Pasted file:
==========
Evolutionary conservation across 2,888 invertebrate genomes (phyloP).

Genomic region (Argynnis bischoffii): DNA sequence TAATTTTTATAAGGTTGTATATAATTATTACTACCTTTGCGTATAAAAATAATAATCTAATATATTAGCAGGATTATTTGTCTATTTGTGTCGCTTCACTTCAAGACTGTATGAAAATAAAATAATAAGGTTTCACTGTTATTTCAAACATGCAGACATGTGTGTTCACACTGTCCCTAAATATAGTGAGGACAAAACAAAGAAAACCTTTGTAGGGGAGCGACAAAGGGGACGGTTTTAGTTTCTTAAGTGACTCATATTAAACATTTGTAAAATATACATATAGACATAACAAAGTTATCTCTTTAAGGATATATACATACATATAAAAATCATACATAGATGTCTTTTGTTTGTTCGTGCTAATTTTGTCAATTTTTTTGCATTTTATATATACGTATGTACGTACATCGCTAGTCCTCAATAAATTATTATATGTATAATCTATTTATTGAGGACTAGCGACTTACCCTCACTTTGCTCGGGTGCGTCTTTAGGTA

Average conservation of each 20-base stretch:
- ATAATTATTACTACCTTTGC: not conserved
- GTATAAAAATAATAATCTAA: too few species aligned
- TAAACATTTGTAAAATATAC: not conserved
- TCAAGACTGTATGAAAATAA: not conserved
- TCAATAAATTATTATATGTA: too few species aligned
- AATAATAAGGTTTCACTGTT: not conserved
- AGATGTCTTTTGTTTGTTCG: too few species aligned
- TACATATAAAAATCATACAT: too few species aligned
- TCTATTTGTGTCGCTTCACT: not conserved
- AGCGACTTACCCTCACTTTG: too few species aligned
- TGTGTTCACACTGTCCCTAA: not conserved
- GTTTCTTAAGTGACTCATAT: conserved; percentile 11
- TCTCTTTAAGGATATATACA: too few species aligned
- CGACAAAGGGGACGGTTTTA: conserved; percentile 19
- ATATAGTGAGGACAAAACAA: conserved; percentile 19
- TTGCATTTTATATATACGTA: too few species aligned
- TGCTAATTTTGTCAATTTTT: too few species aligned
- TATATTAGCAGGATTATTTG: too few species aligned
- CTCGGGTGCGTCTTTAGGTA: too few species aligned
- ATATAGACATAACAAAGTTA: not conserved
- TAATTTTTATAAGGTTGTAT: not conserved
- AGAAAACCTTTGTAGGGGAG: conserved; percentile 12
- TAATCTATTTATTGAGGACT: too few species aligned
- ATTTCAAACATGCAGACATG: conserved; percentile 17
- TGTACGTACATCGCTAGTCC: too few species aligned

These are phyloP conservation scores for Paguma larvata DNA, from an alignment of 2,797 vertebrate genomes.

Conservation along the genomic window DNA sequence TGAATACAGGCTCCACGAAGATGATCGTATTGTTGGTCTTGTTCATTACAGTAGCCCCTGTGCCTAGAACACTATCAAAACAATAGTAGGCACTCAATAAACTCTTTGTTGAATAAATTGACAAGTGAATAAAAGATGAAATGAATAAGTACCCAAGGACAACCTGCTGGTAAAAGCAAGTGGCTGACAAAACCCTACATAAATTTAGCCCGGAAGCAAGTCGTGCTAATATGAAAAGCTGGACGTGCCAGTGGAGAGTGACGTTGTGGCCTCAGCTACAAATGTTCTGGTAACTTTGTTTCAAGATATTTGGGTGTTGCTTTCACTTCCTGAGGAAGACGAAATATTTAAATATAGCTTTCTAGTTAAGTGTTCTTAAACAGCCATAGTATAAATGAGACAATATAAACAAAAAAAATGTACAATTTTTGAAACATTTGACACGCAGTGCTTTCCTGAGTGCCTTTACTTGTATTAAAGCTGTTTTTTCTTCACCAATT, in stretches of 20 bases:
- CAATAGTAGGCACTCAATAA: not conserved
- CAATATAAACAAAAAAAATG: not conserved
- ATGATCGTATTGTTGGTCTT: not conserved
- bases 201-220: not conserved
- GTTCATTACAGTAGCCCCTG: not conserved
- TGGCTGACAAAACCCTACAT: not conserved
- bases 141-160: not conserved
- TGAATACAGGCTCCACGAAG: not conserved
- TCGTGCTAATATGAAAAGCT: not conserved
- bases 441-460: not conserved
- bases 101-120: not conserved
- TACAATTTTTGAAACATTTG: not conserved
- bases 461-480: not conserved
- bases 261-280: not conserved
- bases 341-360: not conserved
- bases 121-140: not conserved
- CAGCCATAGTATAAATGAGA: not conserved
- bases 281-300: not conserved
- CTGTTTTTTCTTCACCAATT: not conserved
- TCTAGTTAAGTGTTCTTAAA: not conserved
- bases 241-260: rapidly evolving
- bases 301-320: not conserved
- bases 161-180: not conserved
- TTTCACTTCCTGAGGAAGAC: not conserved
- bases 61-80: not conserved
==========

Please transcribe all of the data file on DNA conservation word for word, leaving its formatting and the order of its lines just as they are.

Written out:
Evolutionary conservation across 2,888 invertebrate genomes (phyloP).

Genomic region (Argynnis bischoffii): DNA sequence TAATTTTTATAAGGTTGTATATAATTATTACTACCTTTGCGTATAAAAATAATAATCTAATATATTAGCAGGATTATTTGTCTATTTGTGTCGCTTCACTTCAAGACTGTATGAAAATAAAATAATAAGGTTTCACTGTTATTTCAAACATGCAGACATGTGTGTTCACACTGTCCCTAAATATAGTGAGGACAAAACAAAGAAAACCTTTGTAGGGGAGCGACAAAGGGGACGGTTTTAGTTTCTTAAGTGACTCATATTAAACATTTGTAAAATATACATATAGACATAACAAAGTTATCTCTTTAAGGATATATACATACATATAAAAATCATACATAGATGTCTTTTGTTTGTTCGTGCTAATTTTGTCAATTTTTTTGCATTTTATATATACGTATGTACGTACATCGCTAGTCCTCAATAAATTATTATATGTATAATCTATTTATTGAGGACTAGCGACTTACCCTCACTTTGCTCGGGTGCGTCTTTAGGTA

Average conservation of each 20-base stretch:
- ATAATTATTACTACCTTTGC: not conserved
- GTATAAAAATAATAATCTAA: too few species aligned
- TAAACATTTGTAAAATATAC: not conserved
- TCAAGACTGTATGAAAATAA: not conserved
- TCAATAAATTATTATATGTA: too few species aligned
- AATAATAAGGTTTCACTGTT: not conserved
- AGATGTCTTTTGTTTGTTCG: too few species aligned
- TACATATAAAAATCATACAT: too few species aligned
- TCTATTTGTGTCGCTTCACT: not conserved
- AGCGACTTACCCTCACTTTG: too few species aligned
- TGTGTTCACACTGTCCCTAA: not conserved
- GTTTCTTAAGTGACTCATAT: conserved; percentile 11
- TCTCTTTAAGGATATATACA: too few species aligned
- CGACAAAGGGGACGGTTTTA: conserved; percentile 19
- ATATAGTGAGGACAAAACAA: conserved; percentile 19
- TTGCATTTTATATATACGTA: too few species aligned
- TGCTAATTTTGTCAATTTTT: too few species aligned
- TATATTAGCAGGATTATTTG: too few species aligned
- CTCGGGTGCGTCTTTAGGTA: too few species aligned
- ATATAGACATAACAAAGTTA: not conserved
- TAATTTTTATAAGGTTGTAT: not conserved
- AGAAAACCTTTGTAGGGGAG: conserved; percentile 12
- TAATCTATTTATTGAGGACT: too few species aligned
- ATTTCAAACATGCAGACATG: conserved; percentile 17
- TGTACGTACATCGCTAGTCC: too few species aligned

These are phyloP conservation scores for Paguma larvata DNA, from an alignment of 2,797 vertebrate genomes.

Conservation along the genomic window DNA sequence TGAATACAGGCTCCACGAAGATGATCGTATTGTTGGTCTTGTTCATTACAGTAGCCCCTGTGCCTAGAACACTATCAAAACAATAGTAGGCACTCAATAAACTCTTTGTTGAATAAATTGACAAGTGAATAAAAGATGAAATGAATAAGTACCCAAGGACAACCTGCTGGTAAAAGCAAGTGGCTGACAAAACCCTACATAAATTTAGCCCGGAAGCAAGTCGTGCTAATATGAAAAGCTGGACGTGCCAGTGGAGAGTGACGTTGTGGCCTCAGCTACAAATGTTCTGGTAACTTTGTTTCAAGATATTTGGGTGTTGCTTTCACTTCCTGAGGAAGACGAAATATTTAAATATAGCTTTCTAGTTAAGTGTTCTTAAACAGCCATAGTATAAATGAGACAATATAAACAAAAAAAATGTACAATTTTTGAAACATTTGACACGCAGTGCTTTCCTGAGTGCCTTTACTTGTATTAAAGCTGTTTTTTCTTCACCAATT, in stretches of 20 bases:
- CAATAGTAGGCACTCAATAA: not conserved
- CAATATAAACAAAAAAAATG: not conserved
- ATGATCGTATTGTTGGTCTT: not conserved
- bases 201-220: not conserved
- GTTCATTACAGTAGCCCCTG: not conserved
- TGGCTGACAAAACCCTACAT: not conserved
- bases 141-160: not conserved
- TGAATACAGGCTCCACGAAG: not conserved
- TCGTGCTAATATGAAAAGCT: not conserved
- bases 441-460: not conserved
- bases 101-120: not conserved
- TACAATTTTTGAAACATTTG: not conserved
- bases 461-480: not conserved
- bases 261-280: not conserved
- bases 341-360: not conserved
- bases 121-140: not conserved
- CAGCCATAGTATAAATGAGA: not conserved
- bases 281-300: not conserved
- CTGTTTTTTCTTCACCAATT: not conserved
- TCTAGTTAAGTGTTCTTAAA: not conserved
- bases 241-260: rapidly evolving
- bases 301-320: not conserved
- bases 161-180: not conserved
- TTTCACTTCCTGAGGAAGAC: not conserved
- bases 61-80: not conserved